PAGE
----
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Old 09-16-2008, 11:23 PM
Asgeir Frimannsson
 
Default Planning a future L10N infrastructure (including Fedora)

On Tuesday 16 September 2008 23:29:32 Mike McGrath wrote:
> On Tue, 16 Sep 2008, Asgeir Frimannsson wrote:
> > > > Thoughts and comments, all sorts of comments, are very welcome.
> > >
> > > Please correct me if I'm reading this wrong but I see "transifex is
> > > great or close to it" and "here's how we're going to build our own
> > > solution anyway" ?
> >
> > Yes, "Transifex is great and will continue to serve us".
> >
> > BUT:
> >
> > If you look at the state of the art in L10N outside the typical Linux
> > projects where PO and Gettext rule, you'll notice we are very short on
> > areas like: - Translation Reuse
> > - Terminology Management
> > - Translation Workflow and Project Management
> > - Integration with CMSs.
> > - Richer Translation Tools
> >
> > This is an effort in narrowing that gap, and I can't see that effort work
> > by evolving an existing tool from this 'cultural background'. Yes, we can
> > get some of the way by developing custom solutions for e.g. linking wikis
> > to Transifex for CMS integration, or using e.g. Pootle for web-based
> > translation. But we would still be limited to the core architecture of
> > the intent of the original developers, which is something that would
> > radically slow the project down.
> >
> > That said, I am not talking down Transifex, and the fact that someone in
> > the community has sacrificed a lot and done a great job in getting us
> > this far within Fedora.
>
> Correct me if I'm wrong though, instead of forking or adapting or working
> with upstream, you are talking about doing your own thing right?

We have a goal of where we want to see L10N infrastructure go, to enable us in
the future to provide internal (translators paid by Red Hat) and community
translators with tools to increase their productivity as well as better tools
to manage the overall L10N process. If there is an 'upstream' that provides
this, or a platform on to which we could develop this, then yes, we would
consider 'working with upstream' or (in a worst-case-scenario) forking
upstream.

So to answer your question bluntly, YES - after 4 years involvement in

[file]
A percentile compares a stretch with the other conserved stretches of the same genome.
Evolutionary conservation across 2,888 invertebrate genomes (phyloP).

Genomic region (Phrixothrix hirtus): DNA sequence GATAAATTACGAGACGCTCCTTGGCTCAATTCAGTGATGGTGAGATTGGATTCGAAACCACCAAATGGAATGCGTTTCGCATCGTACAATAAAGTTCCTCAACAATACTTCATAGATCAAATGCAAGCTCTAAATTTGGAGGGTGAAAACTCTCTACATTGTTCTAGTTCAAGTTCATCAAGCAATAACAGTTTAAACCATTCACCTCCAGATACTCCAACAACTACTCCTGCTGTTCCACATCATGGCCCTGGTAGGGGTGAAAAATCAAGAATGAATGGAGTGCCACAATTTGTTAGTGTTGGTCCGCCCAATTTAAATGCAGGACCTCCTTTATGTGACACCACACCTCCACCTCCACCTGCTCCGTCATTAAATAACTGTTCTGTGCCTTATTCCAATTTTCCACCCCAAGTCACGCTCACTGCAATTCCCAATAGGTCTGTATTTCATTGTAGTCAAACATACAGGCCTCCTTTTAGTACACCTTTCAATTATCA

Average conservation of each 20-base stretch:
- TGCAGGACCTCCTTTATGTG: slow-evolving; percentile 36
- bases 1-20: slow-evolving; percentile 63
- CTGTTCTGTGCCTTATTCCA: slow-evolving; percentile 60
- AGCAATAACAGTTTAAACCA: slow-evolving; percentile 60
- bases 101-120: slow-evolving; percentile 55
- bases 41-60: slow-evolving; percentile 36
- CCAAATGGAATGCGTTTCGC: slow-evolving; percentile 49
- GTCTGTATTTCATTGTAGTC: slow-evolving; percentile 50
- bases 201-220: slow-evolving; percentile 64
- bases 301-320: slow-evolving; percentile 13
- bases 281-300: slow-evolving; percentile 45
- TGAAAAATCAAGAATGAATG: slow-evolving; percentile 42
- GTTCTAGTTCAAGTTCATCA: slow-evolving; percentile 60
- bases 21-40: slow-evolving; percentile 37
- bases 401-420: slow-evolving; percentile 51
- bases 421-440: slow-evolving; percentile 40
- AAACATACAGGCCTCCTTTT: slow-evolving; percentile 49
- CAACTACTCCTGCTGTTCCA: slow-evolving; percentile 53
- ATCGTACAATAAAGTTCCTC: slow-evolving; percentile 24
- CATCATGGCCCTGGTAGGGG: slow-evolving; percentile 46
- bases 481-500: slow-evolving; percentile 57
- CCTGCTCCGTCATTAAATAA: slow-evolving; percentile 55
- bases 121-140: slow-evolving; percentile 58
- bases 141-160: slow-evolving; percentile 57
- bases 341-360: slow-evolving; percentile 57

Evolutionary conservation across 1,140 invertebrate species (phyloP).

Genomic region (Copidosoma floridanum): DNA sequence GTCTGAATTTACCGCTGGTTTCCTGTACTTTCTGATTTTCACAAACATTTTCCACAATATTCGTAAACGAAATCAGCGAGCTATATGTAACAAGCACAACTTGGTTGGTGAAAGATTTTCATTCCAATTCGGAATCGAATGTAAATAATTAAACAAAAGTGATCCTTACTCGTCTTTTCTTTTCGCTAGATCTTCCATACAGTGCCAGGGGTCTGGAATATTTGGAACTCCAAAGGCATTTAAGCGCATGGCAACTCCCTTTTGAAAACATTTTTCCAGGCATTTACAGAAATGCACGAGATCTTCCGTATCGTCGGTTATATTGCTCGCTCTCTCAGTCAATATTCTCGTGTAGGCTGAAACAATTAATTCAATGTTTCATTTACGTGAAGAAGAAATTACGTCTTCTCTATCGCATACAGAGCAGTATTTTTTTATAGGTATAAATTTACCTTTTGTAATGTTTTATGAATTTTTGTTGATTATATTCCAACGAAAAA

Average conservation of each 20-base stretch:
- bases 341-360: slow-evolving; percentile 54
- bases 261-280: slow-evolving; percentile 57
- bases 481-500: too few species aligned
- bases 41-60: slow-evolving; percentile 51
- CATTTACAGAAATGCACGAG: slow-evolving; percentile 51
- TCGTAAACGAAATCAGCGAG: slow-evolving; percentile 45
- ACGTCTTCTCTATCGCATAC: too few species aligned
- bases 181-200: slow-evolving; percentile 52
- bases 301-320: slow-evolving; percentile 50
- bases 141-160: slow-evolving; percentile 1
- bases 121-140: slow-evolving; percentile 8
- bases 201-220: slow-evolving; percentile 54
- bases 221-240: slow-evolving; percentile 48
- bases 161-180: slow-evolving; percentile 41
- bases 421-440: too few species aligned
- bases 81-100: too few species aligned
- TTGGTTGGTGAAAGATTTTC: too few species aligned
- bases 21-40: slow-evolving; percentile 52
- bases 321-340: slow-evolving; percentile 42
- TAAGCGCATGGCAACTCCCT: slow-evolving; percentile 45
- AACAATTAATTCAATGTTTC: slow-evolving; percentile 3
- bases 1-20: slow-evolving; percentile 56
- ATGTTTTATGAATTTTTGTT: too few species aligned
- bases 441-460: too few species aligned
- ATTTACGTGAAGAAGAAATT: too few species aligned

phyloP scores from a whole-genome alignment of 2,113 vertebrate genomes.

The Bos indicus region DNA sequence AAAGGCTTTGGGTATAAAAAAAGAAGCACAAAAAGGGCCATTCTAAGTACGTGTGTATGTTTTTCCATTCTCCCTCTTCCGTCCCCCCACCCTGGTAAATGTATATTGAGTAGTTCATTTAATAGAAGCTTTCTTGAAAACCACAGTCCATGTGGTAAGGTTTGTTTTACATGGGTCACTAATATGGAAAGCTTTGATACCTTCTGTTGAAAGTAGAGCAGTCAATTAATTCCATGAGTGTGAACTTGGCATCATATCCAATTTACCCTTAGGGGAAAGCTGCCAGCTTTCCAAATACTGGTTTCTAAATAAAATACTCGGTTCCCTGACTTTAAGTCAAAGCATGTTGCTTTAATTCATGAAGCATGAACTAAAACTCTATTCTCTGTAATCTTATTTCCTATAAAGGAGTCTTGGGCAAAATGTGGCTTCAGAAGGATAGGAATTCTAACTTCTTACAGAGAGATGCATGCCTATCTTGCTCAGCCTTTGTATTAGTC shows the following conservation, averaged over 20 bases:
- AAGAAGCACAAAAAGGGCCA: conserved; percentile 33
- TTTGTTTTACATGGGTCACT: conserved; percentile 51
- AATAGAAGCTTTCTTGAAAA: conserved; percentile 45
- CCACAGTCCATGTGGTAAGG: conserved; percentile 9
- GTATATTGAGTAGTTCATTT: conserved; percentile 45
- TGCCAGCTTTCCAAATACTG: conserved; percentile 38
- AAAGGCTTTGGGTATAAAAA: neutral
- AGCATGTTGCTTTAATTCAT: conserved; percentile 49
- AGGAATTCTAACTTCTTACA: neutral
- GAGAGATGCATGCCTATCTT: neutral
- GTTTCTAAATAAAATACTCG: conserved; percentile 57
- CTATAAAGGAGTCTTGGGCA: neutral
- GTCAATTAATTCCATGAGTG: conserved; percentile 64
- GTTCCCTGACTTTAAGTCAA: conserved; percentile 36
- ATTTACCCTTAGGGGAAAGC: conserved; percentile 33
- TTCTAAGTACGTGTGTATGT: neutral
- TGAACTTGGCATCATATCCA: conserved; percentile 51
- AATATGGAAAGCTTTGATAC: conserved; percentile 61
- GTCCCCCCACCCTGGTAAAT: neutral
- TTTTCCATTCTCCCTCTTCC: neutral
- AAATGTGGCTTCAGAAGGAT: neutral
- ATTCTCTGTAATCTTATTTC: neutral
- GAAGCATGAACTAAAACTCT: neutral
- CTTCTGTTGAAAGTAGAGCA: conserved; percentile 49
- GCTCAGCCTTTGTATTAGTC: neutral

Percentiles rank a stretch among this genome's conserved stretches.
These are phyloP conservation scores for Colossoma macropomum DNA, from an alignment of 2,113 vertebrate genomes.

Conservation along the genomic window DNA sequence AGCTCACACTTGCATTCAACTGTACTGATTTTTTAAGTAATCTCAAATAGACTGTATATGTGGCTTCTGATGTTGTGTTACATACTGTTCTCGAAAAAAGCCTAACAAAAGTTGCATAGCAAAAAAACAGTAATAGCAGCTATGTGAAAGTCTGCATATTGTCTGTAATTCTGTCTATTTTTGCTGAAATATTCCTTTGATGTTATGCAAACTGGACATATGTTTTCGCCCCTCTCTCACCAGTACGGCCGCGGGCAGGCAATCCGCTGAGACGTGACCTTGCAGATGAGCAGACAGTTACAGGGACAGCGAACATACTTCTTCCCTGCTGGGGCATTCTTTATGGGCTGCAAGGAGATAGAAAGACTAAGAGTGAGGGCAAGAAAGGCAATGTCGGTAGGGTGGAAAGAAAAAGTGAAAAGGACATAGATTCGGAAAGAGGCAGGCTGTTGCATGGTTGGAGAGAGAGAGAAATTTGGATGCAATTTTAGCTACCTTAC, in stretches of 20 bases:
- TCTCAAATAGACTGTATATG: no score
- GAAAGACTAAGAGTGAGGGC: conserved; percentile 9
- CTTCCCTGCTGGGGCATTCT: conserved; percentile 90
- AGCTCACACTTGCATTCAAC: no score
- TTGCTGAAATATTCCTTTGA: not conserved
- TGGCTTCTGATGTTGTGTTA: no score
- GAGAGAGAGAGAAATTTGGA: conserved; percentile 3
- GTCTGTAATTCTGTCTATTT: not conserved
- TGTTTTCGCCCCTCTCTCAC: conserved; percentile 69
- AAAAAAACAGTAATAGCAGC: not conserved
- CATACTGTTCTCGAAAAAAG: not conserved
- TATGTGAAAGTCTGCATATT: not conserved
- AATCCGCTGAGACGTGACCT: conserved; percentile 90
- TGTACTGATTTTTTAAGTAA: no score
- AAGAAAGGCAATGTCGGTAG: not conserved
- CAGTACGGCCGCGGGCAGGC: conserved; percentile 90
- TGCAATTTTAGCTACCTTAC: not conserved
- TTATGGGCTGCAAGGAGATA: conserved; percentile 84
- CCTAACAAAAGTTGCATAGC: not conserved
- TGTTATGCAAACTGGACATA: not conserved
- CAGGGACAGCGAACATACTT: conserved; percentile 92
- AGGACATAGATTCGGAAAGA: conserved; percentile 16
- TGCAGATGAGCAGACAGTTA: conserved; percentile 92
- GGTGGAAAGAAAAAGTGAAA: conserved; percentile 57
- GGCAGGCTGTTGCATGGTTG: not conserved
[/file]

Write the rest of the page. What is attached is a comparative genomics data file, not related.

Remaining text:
industry and community L10N processes - I believe we can do better. But
holding that thought, remember that this is in many ways 'middleware', and
making use of e.g. the vast amount of knowledge invested in Translate Toolkit
(file format conversions, build tools, QA) makes sense, and I'm not saying
'forget about all that we have invested in tools so far'. In addition, we are
pulling in resources from other communities on this (JBoss, people in the L10N
industry and academia), so we're not talking about or attempting to pull
attention away from Transifex. (If so, we'd at least consider doing it in
Python!). Still, we find it very important to develop this in the open and
accept ideas and contributions from the wider community, including people in
the Fedora infrastructure.

Regarding building on top of Transifex, I think it is much better that these
two projects 'compliment' each other in the near future. Someone with
Dimitris' caliber, character, passion and vision is very rare (only flaw I can
see in him is I think he's a Gnome guy, rather than a KDE guy - but I can see
beyond that ), and I honestly think it would be both wrong and counter-
productive to attempt to 'hijack', fork or radically change core direction and
architecture of a project that seems to finally gain traction way beyond the
Fedora-circle.

cheers,
asgeir

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Old 09-16-2008, 11:29 PM
Asgeir Frimannsson
 
Default Planning a future L10N infrastructure (including Fedora)

(forgot to cc tx-devel)

On Tuesday 16 September 2008 23:29:32 Mike McGrath wrote:
> On Tue, 16 Sep 2008, Asgeir Frimannsson wrote:
> > > > Thoughts and comments, all sorts of comments, are very welcome.
> > >
> > > Please correct me if I'm reading this wrong but I see "transifex is
> > > great or close to it" and "here's how we're going to build our own
> > > solution anyway" ?
> >
> > Yes, "Transifex is great and will continue to serve us".
> >
> > BUT:
> >
> > If you look at the state of the art in L10N outside the typical Linux
> > projects where PO and Gettext rule, you'll notice we are very short on
> > areas like: - Translation Reuse
> > - Terminology Management
> > - Translation Workflow and Project Management
> > - Integration with CMSs.
> > - Richer Translation Tools
> >
> > This is an effort in narrowing that gap, and I can't see that effort work
> > by evolving an existing tool from this 'cultural background'. Yes, we can
> > get some of the way by developing custom solutions for e.g. linking wikis
> > to Transifex for CMS integration, or using e.g. Pootle for web-based
> > translation. But we would still be limited to the core architecture of
> > the intent of the original developers, which is something that would
> > radically slow the project down.
> >
> > That said, I am not talking down Transifex, and the fact that someone in
> > the community has sacrificed a lot and done a great job in getting us
> > this far within Fedora.
>
> Correct me if I'm wrong though, instead of forking or adapting or working
> with upstream, you are talking about doing your own thing right?

We have a goal of where we want to see L10N infrastructure go, to enable us in
the future to provide internal (translators paid by Red Hat) and community